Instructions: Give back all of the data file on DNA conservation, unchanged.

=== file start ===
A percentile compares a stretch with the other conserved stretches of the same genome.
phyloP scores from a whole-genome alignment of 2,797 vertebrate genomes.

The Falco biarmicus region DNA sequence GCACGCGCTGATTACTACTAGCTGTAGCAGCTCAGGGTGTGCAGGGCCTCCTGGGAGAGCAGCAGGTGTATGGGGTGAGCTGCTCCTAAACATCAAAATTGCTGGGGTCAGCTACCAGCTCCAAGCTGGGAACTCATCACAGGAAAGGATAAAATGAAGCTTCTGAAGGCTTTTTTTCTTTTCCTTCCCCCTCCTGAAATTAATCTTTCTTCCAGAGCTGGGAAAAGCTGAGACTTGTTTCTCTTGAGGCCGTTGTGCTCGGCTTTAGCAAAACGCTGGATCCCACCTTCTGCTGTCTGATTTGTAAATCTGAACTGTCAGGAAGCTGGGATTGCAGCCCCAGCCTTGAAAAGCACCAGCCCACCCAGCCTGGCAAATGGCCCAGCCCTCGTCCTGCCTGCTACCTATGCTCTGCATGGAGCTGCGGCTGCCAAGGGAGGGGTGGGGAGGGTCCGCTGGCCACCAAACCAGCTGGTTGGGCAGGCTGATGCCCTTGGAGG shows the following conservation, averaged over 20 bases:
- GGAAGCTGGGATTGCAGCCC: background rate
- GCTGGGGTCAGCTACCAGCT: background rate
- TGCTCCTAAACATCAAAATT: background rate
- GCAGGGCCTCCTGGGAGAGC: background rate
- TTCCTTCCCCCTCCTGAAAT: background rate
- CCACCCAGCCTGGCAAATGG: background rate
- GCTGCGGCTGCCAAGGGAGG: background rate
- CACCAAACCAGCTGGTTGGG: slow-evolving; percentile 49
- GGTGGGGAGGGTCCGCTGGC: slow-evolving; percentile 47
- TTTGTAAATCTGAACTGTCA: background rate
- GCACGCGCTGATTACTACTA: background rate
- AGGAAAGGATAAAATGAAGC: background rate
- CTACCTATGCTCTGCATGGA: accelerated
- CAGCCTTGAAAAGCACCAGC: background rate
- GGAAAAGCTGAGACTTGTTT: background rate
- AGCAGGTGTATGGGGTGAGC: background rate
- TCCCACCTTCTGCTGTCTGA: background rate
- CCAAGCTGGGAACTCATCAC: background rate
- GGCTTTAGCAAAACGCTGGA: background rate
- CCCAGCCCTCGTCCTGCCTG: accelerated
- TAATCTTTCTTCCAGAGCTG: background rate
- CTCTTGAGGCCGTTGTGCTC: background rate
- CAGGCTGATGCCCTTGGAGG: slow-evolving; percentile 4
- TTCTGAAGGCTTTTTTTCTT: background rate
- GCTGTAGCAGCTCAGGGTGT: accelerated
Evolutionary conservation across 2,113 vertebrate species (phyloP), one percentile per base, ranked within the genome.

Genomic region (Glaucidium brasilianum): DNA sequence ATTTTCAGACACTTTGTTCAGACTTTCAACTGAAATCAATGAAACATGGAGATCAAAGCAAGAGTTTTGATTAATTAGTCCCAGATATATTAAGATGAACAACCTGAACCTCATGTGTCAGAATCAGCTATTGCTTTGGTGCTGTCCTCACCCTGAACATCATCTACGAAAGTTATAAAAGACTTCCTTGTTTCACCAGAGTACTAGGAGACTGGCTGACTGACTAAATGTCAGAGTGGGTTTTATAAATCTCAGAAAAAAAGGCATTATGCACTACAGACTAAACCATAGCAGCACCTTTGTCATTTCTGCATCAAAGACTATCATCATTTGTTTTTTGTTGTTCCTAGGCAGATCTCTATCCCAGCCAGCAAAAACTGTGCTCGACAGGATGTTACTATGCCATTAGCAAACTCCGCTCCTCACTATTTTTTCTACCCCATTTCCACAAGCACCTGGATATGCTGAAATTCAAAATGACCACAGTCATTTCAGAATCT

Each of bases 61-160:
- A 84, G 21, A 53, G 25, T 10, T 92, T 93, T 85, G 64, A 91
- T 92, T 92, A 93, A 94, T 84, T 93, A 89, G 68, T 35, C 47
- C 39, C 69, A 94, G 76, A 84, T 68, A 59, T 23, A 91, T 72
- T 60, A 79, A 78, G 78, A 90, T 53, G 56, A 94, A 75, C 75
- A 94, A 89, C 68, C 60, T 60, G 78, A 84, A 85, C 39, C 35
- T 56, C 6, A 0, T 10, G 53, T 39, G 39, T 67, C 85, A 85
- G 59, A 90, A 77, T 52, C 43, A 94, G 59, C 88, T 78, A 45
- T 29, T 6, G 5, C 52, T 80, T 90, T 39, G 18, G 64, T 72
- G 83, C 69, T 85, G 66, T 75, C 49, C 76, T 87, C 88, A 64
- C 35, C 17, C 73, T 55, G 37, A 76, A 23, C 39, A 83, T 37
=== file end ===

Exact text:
A percentile compares a stretch with the other conserved stretches of the same genome.
phyloP scores from a whole-genome alignment of 2,797 vertebrate genomes.

The Falco biarmicus region DNA sequence GCACGCGCTGATTACTACTAGCTGTAGCAGCTCAGGGTGTGCAGGGCCTCCTGGGAGAGCAGCAGGTGTATGGGGTGAGCTGCTCCTAAACATCAAAATTGCTGGGGTCAGCTACCAGCTCCAAGCTGGGAACTCATCACAGGAAAGGATAAAATGAAGCTTCTGAAGGCTTTTTTTCTTTTCCTTCCCCCTCCTGAAATTAATCTTTCTTCCAGAGCTGGGAAAAGCTGAGACTTGTTTCTCTTGAGGCCGTTGTGCTCGGCTTTAGCAAAACGCTGGATCCCACCTTCTGCTGTCTGATTTGTAAATCTGAACTGTCAGGAAGCTGGGATTGCAGCCCCAGCCTTGAAAAGCACCAGCCCACCCAGCCTGGCAAATGGCCCAGCCCTCGTCCTGCCTGCTACCTATGCTCTGCATGGAGCTGCGGCTGCCAAGGGAGGGGTGGGGAGGGTCCGCTGGCCACCAAACCAGCTGGTTGGGCAGGCTGATGCCCTTGGAGG shows the following conservation, averaged over 20 bases:
- GGAAGCTGGGATTGCAGCCC: background rate
- GCTGGGGTCAGCTACCAGCT: background rate
- TGCTCCTAAACATCAAAATT: background rate
- GCAGGGCCTCCTGGGAGAGC: background rate
- TTCCTTCCCCCTCCTGAAAT: background rate
- CCACCCAGCCTGGCAAATGG: background rate
- GCTGCGGCTGCCAAGGGAGG: background rate
- CACCAAACCAGCTGGTTGGG: slow-evolving; percentile 49
- GGTGGGGAGGGTCCGCTGGC: slow-evolving; percentile 47
- TTTGTAAATCTGAACTGTCA: background rate
- GCACGCGCTGATTACTACTA: background rate
- AGGAAAGGATAAAATGAAGC: background rate
- CTACCTATGCTCTGCATGGA: accelerated
- CAGCCTTGAAAAGCACCAGC: background rate
- GGAAAAGCTGAGACTTGTTT: background rate
- AGCAGGTGTATGGGGTGAGC: background rate
- TCCCACCTTCTGCTGTCTGA: background rate
- CCAAGCTGGGAACTCATCAC: background rate
- GGCTTTAGCAAAACGCTGGA: background rate
- CCCAGCCCTCGTCCTGCCTG: accelerated
- TAATCTTTCTTCCAGAGCTG: background rate
- CTCTTGAGGCCGTTGTGCTC: background rate
- CAGGCTGATGCCCTTGGAGG: slow-evolving; percentile 4
- TTCTGAAGGCTTTTTTTCTT: background rate
- GCTGTAGCAGCTCAGGGTGT: accelerated
Evolutionary conservation across 2,113 vertebrate species (phyloP), one percentile per base, ranked within the genome.

Genomic region (Glaucidium brasilianum): DNA sequence ATTTTCAGACACTTTGTTCAGACTTTCAACTGAAATCAATGAAACATGGAGATCAAAGCAAGAGTTTTGATTAATTAGTCCCAGATATATTAAGATGAACAACCTGAACCTCATGTGTCAGAATCAGCTATTGCTTTGGTGCTGTCCTCACCCTGAACATCATCTACGAAAGTTATAAAAGACTTCCTTGTTTCACCAGAGTACTAGGAGACTGGCTGACTGACTAAATGTCAGAGTGGGTTTTATAAATCTCAGAAAAAAAGGCATTATGCACTACAGACTAAACCATAGCAGCACCTTTGTCATTTCTGCATCAAAGACTATCATCATTTGTTTTTTGTTGTTCCTAGGCAGATCTCTATCCCAGCCAGCAAAAACTGTGCTCGACAGGATGTTACTATGCCATTAGCAAACTCCGCTCCTCACTATTTTTTCTACCCCATTTCCACAAGCACCTGGATATGCTGAAATTCAAAATGACCACAGTCATTTCAGAATCT

Each of bases 61-160:
- A 84, G 21, A 53, G 25, T 10, T 92, T 93, T 85, G 64, A 91
- T 92, T 92, A 93, A 94, T 84, T 93, A 89, G 68, T 35, C 47
- C 39, C 69, A 94, G 76, A 84, T 68, A 59, T 23, A 91, T 72
- T 60, A 79, A 78, G 78, A 90, T 53, G 56, A 94, A 75, C 75
- A 94, A 89, C 68, C 60, T 60, G 78, A 84, A 85, C 39, C 35
- T 56, C 6, A 0, T 10, G 53, T 39, G 39, T 67, C 85, A 85
- G 59, A 90, A 77, T 52, C 43, A 94, G 59, C 88, T 78, A 45
- T 29, T 6, G 5, C 52, T 80, T 90, T 39, G 18, G 64, T 72
- G 83, C 69, T 85, G 66, T 75, C 49, C 76, T 87, C 88, A 64
- C 35, C 17, C 73, T 55, G 37, A 76, A 23, C 39, A 83, T 37